I was delighted to find out that there are $5 and $50 one-month free trials available. The basic Docker container is only $5 per month, so I can essentially try everything I want for free. The startup could not be easier, in part because you are only prompted to select your application, not trying to estimate your performance and capacity needs. There is a built-in option for starting a docker host.

Once setup is complete, I was given an IP address for my server and account details for it. It’s amazing, but that’s really all there is to it! Here is what my first login looked like:

Michaels-MacBook-Pro-3:~ michaeljohnson$ ssh root@
root@'s password: # ENTERED PASSWORD HERE
Welcome to Ubuntu 16.04.5 LTS (GNU/Linux 4.4.0-137-generic x86_64)

 * Documentation:
 * Management:
 * Support:

89 packages can be updated.
56 updates are security updates.

New release '18.04.1 LTS' available.
Run 'do-release-upgrade' to upgrade to it.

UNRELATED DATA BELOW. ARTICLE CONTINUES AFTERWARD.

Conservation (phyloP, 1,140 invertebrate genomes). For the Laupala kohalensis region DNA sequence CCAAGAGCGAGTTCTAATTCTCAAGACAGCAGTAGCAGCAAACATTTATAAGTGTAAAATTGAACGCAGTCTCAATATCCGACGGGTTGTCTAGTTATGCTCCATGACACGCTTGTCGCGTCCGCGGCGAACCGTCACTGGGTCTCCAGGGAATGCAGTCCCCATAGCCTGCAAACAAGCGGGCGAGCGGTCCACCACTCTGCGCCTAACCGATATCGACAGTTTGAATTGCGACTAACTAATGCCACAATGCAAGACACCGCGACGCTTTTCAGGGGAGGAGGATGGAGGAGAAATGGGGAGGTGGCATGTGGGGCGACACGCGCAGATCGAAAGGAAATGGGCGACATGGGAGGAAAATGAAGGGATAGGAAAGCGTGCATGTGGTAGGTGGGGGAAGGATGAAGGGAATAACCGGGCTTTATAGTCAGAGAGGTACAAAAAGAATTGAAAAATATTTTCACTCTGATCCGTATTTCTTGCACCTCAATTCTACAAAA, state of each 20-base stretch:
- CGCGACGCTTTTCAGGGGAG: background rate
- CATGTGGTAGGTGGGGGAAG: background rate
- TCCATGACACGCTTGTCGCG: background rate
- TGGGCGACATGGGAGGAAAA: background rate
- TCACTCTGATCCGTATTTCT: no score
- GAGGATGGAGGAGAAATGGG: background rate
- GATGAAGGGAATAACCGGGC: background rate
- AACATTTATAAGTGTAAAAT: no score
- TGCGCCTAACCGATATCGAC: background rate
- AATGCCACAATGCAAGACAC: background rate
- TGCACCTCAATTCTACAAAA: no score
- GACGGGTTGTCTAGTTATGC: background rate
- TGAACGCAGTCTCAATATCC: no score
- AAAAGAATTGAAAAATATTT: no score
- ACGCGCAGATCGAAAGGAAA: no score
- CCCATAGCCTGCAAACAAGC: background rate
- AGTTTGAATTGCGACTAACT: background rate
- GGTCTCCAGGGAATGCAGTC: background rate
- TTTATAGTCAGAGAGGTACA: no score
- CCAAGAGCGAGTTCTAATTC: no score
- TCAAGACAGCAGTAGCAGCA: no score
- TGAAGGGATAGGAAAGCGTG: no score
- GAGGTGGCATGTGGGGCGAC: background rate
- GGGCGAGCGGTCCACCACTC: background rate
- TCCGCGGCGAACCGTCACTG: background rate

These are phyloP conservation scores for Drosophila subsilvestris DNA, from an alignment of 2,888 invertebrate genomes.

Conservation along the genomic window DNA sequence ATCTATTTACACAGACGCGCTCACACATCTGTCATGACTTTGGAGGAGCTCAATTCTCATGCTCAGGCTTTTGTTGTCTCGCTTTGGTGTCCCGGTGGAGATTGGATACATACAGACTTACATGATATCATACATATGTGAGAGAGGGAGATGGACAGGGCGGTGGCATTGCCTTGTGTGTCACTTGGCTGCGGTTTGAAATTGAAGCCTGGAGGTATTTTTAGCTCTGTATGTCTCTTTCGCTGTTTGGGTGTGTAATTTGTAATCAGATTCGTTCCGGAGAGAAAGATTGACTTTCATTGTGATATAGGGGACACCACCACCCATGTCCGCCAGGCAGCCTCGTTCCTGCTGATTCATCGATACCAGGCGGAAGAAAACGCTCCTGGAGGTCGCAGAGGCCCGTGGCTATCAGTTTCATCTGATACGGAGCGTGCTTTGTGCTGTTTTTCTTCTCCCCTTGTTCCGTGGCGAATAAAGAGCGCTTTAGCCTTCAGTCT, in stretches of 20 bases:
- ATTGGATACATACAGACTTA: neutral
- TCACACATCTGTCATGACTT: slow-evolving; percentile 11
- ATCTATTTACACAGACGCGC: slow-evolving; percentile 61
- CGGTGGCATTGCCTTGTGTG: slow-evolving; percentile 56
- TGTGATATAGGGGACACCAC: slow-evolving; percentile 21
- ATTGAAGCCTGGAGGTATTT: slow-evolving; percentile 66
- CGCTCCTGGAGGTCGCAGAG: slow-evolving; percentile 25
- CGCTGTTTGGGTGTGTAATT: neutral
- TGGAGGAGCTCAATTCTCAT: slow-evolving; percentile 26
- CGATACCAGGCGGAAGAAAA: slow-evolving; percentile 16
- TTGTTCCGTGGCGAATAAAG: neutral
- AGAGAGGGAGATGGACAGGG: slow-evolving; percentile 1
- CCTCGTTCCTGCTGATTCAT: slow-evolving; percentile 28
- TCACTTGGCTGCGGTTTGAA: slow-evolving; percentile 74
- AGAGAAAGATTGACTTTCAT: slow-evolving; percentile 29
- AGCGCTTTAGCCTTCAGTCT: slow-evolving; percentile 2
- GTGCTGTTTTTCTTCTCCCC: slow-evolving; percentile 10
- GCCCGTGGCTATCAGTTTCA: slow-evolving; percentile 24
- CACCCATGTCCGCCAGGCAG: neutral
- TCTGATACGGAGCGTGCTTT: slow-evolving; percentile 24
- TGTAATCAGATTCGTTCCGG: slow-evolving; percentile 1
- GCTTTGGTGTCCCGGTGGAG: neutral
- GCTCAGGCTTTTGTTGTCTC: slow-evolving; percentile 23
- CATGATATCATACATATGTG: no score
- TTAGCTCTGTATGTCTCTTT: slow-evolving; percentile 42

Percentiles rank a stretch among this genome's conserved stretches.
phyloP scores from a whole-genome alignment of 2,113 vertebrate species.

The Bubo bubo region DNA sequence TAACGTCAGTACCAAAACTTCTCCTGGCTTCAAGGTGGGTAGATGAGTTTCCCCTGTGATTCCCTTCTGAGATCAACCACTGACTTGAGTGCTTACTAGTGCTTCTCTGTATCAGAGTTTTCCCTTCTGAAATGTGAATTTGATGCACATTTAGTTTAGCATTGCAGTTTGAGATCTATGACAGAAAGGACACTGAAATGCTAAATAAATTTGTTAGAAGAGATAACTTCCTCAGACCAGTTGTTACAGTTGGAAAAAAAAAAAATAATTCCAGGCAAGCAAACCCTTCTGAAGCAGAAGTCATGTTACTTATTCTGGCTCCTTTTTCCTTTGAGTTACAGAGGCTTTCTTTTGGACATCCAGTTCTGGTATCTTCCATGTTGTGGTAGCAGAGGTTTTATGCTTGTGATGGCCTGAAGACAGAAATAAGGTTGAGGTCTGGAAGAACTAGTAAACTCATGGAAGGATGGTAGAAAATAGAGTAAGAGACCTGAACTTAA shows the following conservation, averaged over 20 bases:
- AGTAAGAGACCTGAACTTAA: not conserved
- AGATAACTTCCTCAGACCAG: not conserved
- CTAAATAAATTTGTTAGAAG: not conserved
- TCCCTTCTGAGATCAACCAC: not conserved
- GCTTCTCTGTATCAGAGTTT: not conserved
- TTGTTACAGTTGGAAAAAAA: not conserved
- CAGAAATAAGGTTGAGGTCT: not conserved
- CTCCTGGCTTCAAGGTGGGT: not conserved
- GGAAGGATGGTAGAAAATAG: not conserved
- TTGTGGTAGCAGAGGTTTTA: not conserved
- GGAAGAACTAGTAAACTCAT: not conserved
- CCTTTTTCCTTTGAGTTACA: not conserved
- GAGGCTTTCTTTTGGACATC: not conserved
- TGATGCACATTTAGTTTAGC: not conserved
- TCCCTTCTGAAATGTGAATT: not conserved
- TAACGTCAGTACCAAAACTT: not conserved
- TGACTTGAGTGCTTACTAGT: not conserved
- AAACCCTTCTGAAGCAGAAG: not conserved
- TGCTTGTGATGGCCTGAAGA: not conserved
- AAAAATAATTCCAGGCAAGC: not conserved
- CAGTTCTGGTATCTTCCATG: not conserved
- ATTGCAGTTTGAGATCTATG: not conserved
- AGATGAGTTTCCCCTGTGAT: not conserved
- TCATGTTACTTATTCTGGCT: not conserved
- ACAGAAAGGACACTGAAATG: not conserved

Last login: Thu Feb 14 16:45:47 2019 from
root@dockertest:~# docker version
 Version:           18.06.1-ce
 API version:       1.38
 Go version:        go1.10.3
 Git commit:        e68fc7a
 Built:             Tue Aug 21 17:24:56 2018
 OS/Arch:           linux/amd64
 Experimental:      false

  Version:          18.06.1-ce
  API version:      1.38 (minimum version 1.12)
  Go version:       go1.10.3
  Git commit:       e68fc7a
  Built:            Tue Aug 21 17:23:21 2018
  OS/Arch:          linux/amd64
  Experimental:     false

By next semester, my students will all be subscribing to a web services provider as part of their materials for the database course.

New Hosting / New WordPress

I’d like to share my #UnpopularOpinion and say that GoDaddy is an excellent hosting provider with impressive tech support. I’ve always been quick to call and ask them questions, and they always explain everything without talking down to me. They know web developers.